Awaiting your earliest reply I am
Yours for service,
L.C. Jones

Citation: American Red Cross, Northern Division, records, 1915-1921. Minnesota Historical Society, St. Paul, Minnesota. [P781]

First Minnesota Volunteers Pin

By: Lori Williamson | Item of the Day | May 30, 2017

This Second Corps of the Army of the Potomac shamrock or trefoil-shaped corps badge is made of stamped brass. The badge was worn during the Civil War by Captain Mahlon Black of the 2nd Company of Minnesota Sharpshooters. Black's unit, after serving in the Army of the Potomac, was assigned to duty with the 1st Minnesota Volunteer Infantry Regiment on the first day of the battle of Fair Oaks. In 1865, after being formally mustered out, Black re-enlisted and was transferred to the 1st Minnesota Battalion.

For more information or to purchase a photograph of this item, view this badge in our collections database.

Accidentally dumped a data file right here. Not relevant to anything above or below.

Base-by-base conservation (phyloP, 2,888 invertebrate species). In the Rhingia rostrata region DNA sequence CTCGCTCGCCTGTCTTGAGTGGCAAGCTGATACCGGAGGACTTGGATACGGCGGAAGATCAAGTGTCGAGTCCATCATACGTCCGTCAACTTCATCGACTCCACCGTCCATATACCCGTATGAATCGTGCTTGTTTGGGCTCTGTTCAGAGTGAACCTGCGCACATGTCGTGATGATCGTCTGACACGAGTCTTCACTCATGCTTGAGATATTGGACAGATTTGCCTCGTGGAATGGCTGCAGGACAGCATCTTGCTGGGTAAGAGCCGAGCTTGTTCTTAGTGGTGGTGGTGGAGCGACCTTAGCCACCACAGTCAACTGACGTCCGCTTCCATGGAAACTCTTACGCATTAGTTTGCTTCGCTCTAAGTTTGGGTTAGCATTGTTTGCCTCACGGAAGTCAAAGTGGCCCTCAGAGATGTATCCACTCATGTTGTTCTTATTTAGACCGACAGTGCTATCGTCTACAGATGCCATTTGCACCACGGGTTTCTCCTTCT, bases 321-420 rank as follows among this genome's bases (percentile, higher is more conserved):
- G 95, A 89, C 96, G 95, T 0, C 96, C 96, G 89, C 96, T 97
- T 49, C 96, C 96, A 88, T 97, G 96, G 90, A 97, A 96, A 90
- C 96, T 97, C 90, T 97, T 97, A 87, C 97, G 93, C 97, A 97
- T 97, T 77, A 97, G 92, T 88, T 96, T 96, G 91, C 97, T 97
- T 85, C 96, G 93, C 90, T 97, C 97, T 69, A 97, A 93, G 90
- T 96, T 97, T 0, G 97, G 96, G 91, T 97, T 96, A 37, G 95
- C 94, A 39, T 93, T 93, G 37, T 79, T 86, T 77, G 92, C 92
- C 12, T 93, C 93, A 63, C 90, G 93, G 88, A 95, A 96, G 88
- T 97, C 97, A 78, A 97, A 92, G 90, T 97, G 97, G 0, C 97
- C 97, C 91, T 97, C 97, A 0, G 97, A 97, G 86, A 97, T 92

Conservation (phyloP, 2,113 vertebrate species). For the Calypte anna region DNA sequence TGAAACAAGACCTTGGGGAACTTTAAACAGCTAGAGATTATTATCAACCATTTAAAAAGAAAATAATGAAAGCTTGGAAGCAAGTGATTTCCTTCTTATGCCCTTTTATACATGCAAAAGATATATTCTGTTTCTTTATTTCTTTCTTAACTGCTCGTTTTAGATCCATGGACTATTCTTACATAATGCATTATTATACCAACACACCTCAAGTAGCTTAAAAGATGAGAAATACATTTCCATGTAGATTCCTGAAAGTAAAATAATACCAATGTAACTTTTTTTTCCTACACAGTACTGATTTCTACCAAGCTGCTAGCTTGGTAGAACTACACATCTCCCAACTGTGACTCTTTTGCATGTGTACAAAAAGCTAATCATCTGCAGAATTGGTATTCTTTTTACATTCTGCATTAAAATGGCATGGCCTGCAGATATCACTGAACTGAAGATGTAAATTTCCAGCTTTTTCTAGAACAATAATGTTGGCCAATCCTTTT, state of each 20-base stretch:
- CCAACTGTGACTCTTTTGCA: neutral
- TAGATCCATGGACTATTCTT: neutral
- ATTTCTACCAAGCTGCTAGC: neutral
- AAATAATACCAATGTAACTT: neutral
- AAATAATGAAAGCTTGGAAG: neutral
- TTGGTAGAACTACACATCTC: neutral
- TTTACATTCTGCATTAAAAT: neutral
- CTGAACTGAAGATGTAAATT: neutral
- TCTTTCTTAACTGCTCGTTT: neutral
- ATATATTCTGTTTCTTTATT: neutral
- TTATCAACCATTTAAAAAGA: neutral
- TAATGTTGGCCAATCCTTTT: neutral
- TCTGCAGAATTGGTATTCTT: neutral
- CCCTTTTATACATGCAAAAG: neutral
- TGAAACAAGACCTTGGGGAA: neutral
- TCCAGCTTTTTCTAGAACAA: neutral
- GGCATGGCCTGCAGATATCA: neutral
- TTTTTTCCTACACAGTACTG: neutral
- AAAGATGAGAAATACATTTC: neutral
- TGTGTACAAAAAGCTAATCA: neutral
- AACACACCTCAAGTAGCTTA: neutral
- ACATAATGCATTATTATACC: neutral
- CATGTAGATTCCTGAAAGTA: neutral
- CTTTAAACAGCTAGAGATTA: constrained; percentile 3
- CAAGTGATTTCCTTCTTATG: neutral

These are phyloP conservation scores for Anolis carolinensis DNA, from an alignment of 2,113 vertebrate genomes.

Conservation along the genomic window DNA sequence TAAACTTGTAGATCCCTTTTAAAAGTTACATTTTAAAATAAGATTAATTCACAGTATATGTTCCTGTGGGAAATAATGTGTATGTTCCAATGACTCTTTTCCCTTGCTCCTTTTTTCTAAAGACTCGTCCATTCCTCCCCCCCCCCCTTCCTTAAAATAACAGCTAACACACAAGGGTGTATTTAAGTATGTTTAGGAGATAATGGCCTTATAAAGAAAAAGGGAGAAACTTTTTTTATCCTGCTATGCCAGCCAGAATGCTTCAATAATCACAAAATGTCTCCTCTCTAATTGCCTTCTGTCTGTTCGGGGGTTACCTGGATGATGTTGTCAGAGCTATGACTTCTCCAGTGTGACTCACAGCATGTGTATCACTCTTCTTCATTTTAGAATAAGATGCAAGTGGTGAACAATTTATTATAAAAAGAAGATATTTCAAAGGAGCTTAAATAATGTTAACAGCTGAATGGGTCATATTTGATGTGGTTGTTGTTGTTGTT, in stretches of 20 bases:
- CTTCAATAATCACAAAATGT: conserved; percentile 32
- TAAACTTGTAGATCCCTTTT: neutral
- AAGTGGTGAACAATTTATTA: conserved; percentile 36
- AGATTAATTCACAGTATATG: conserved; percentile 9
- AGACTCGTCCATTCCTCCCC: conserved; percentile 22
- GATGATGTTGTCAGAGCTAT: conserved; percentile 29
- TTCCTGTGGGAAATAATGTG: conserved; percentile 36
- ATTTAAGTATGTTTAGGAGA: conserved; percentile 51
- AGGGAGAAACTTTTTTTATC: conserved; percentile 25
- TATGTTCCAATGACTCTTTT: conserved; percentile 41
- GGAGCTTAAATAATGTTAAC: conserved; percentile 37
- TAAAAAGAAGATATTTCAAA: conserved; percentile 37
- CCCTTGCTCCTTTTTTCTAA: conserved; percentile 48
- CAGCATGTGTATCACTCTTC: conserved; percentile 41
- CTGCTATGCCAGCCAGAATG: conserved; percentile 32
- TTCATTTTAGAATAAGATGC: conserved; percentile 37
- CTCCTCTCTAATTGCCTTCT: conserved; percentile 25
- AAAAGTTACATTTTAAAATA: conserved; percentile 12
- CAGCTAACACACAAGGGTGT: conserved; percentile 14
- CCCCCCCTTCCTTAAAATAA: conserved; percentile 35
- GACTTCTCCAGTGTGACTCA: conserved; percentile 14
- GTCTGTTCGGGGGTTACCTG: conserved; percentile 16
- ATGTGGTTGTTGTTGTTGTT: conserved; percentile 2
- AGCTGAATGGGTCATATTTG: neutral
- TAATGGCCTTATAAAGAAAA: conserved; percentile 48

E. J. Blintiff Writes to Senator Nelson on the Availability of Firearms - May 29, 1917

By: Lori Williamson | WW1 Daybook | May 29, 2017

In a letter dated May 29, 1917, E. J. Blintiff of Minneapolis, Minnesota, writes to Senator Knute Nelson expressing his concerns about the availability of firearms in the United States. Mr. Blintiff runs his own manufacturing company, and he knows firsthand that many such companies keep firearms of all kinds. Blintiff then reveals his anti-German, anti-Socialist sentiments, suggesting that these groups might arm themselves with weapons from manufacturing plants and attack U.S. citizens. In order to avoid this course of events, Blintiff suggests conducting an immediate inventory of all firearms in the nation, requiring State Department permission for gun purchases, and registering all new gun owners with information on their name, age, address, and ethnicity. He believes these actions will “save the Government a lot of trouble in the future.”